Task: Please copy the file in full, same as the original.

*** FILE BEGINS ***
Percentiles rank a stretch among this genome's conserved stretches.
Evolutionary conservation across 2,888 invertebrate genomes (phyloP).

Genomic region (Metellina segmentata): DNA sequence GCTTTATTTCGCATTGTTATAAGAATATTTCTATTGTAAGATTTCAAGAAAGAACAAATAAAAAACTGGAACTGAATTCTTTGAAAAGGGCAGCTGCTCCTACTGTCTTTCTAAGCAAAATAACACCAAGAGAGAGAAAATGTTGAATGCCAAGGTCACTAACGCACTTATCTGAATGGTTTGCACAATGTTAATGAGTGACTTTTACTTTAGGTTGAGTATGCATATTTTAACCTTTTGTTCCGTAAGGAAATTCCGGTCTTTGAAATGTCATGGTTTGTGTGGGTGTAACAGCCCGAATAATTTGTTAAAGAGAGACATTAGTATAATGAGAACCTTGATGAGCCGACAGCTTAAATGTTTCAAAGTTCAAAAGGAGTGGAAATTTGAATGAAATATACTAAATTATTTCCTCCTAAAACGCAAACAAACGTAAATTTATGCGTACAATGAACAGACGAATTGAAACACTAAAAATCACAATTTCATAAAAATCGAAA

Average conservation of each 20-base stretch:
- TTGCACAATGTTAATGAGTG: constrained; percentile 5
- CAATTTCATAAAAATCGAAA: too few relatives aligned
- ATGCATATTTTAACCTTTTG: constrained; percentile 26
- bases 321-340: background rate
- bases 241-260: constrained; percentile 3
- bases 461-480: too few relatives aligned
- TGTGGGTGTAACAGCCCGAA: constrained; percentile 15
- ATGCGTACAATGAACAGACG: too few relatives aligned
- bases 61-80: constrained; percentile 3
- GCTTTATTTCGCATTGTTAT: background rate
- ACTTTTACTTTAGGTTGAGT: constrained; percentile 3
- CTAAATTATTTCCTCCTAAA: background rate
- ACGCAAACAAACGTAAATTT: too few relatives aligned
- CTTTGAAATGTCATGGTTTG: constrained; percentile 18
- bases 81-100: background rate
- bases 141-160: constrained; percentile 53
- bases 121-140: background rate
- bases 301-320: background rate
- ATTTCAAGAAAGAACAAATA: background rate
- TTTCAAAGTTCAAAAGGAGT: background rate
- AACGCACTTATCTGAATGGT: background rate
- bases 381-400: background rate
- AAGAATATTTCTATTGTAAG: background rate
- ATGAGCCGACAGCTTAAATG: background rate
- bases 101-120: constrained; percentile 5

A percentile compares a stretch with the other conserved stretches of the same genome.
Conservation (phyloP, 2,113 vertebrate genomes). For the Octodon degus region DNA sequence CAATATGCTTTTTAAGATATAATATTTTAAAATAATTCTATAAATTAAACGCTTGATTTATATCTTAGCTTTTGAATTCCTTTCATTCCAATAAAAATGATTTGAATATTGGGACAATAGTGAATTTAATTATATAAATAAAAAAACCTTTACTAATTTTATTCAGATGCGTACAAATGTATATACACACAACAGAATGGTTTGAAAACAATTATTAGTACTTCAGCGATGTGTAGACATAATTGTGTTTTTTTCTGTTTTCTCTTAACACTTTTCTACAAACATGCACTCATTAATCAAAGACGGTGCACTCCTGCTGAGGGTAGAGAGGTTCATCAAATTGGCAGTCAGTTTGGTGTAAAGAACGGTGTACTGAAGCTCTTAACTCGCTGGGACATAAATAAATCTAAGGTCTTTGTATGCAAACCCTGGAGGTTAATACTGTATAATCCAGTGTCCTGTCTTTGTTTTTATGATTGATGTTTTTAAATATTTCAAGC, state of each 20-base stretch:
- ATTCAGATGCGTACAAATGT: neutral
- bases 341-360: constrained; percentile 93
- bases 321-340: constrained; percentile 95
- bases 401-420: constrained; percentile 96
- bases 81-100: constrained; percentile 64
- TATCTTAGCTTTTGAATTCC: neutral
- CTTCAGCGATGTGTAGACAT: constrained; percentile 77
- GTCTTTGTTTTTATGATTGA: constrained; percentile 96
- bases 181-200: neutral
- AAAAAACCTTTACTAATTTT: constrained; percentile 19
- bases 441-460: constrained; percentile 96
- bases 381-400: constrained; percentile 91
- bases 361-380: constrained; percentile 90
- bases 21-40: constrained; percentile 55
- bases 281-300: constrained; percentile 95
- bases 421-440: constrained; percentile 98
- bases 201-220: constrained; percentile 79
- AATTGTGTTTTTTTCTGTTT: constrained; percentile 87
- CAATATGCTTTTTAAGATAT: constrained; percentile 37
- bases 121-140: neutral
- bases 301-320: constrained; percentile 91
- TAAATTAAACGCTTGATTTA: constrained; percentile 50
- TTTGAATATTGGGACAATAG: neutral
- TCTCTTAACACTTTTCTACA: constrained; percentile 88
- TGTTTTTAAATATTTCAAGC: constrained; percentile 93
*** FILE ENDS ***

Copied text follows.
Percentiles rank a stretch among this genome's conserved stretches.
Evolutionary conservation across 2,888 invertebrate genomes (phyloP).

Genomic region (Metellina segmentata): DNA sequence GCTTTATTTCGCATTGTTATAAGAATATTTCTATTGTAAGATTTCAAGAAAGAACAAATAAAAAACTGGAACTGAATTCTTTGAAAAGGGCAGCTGCTCCTACTGTCTTTCTAAGCAAAATAACACCAAGAGAGAGAAAATGTTGAATGCCAAGGTCACTAACGCACTTATCTGAATGGTTTGCACAATGTTAATGAGTGACTTTTACTTTAGGTTGAGTATGCATATTTTAACCTTTTGTTCCGTAAGGAAATTCCGGTCTTTGAAATGTCATGGTTTGTGTGGGTGTAACAGCCCGAATAATTTGTTAAAGAGAGACATTAGTATAATGAGAACCTTGATGAGCCGACAGCTTAAATGTTTCAAAGTTCAAAAGGAGTGGAAATTTGAATGAAATATACTAAATTATTTCCTCCTAAAACGCAAACAAACGTAAATTTATGCGTACAATGAACAGACGAATTGAAACACTAAAAATCACAATTTCATAAAAATCGAAA

Average conservation of each 20-base stretch:
- TTGCACAATGTTAATGAGTG: constrained; percentile 5
- CAATTTCATAAAAATCGAAA: too few relatives aligned
- ATGCATATTTTAACCTTTTG: constrained; percentile 26
- bases 321-340: background rate
- bases 241-260: constrained; percentile 3
- bases 461-480: too few relatives aligned
- TGTGGGTGTAACAGCCCGAA: constrained; percentile 15
- ATGCGTACAATGAACAGACG: too few relatives aligned
- bases 61-80: constrained; percentile 3
- GCTTTATTTCGCATTGTTAT: background rate
- ACTTTTACTTTAGGTTGAGT: constrained; percentile 3
- CTAAATTATTTCCTCCTAAA: background rate
- ACGCAAACAAACGTAAATTT: too few relatives aligned
- CTTTGAAATGTCATGGTTTG: constrained; percentile 18
- bases 81-100: background rate
- bases 141-160: constrained; percentile 53
- bases 121-140: background rate
- bases 301-320: background rate
- ATTTCAAGAAAGAACAAATA: background rate
- TTTCAAAGTTCAAAAGGAGT: background rate
- AACGCACTTATCTGAATGGT: background rate
- bases 381-400: background rate
- AAGAATATTTCTATTGTAAG: background rate
- ATGAGCCGACAGCTTAAATG: background rate
- bases 101-120: constrained; percentile 5

A percentile compares a stretch with the other conserved stretches of the same genome.
Conservation (phyloP, 2,113 vertebrate genomes). For the Octodon degus region DNA sequence CAATATGCTTTTTAAGATATAATATTTTAAAATAATTCTATAAATTAAACGCTTGATTTATATCTTAGCTTTTGAATTCCTTTCATTCCAATAAAAATGATTTGAATATTGGGACAATAGTGAATTTAATTATATAAATAAAAAAACCTTTACTAATTTTATTCAGATGCGTACAAATGTATATACACACAACAGAATGGTTTGAAAACAATTATTAGTACTTCAGCGATGTGTAGACATAATTGTGTTTTTTTCTGTTTTCTCTTAACACTTTTCTACAAACATGCACTCATTAATCAAAGACGGTGCACTCCTGCTGAGGGTAGAGAGGTTCATCAAATTGGCAGTCAGTTTGGTGTAAAGAACGGTGTACTGAAGCTCTTAACTCGCTGGGACATAAATAAATCTAAGGTCTTTGTATGCAAACCCTGGAGGTTAATACTGTATAATCCAGTGTCCTGTCTTTGTTTTTATGATTGATGTTTTTAAATATTTCAAGC, state of each 20-base stretch:
- ATTCAGATGCGTACAAATGT: neutral
- bases 341-360: constrained; percentile 93
- bases 321-340: constrained; percentile 95
- bases 401-420: constrained; percentile 96
- bases 81-100: constrained; percentile 64
- TATCTTAGCTTTTGAATTCC: neutral
- CTTCAGCGATGTGTAGACAT: constrained; percentile 77
- GTCTTTGTTTTTATGATTGA: constrained; percentile 96
- bases 181-200: neutral
- AAAAAACCTTTACTAATTTT: constrained; percentile 19
- bases 441-460: constrained; percentile 96
- bases 381-400: constrained; percentile 91
- bases 361-380: constrained; percentile 90
- bases 21-40: constrained; percentile 55
- bases 281-300: constrained; percentile 95
- bases 421-440: constrained; percentile 98
- bases 201-220: constrained; percentile 79
- AATTGTGTTTTTTTCTGTTT: constrained; percentile 87
- CAATATGCTTTTTAAGATAT: constrained; percentile 37
- bases 121-140: neutral
- bases 301-320: constrained; percentile 91
- TAAATTAAACGCTTGATTTA: constrained; percentile 50
- TTTGAATATTGGGACAATAG: neutral
- TCTCTTAACACTTTTCTACA: constrained; percentile 88
- TGTTTTTAAATATTTCAAGC: constrained; percentile 93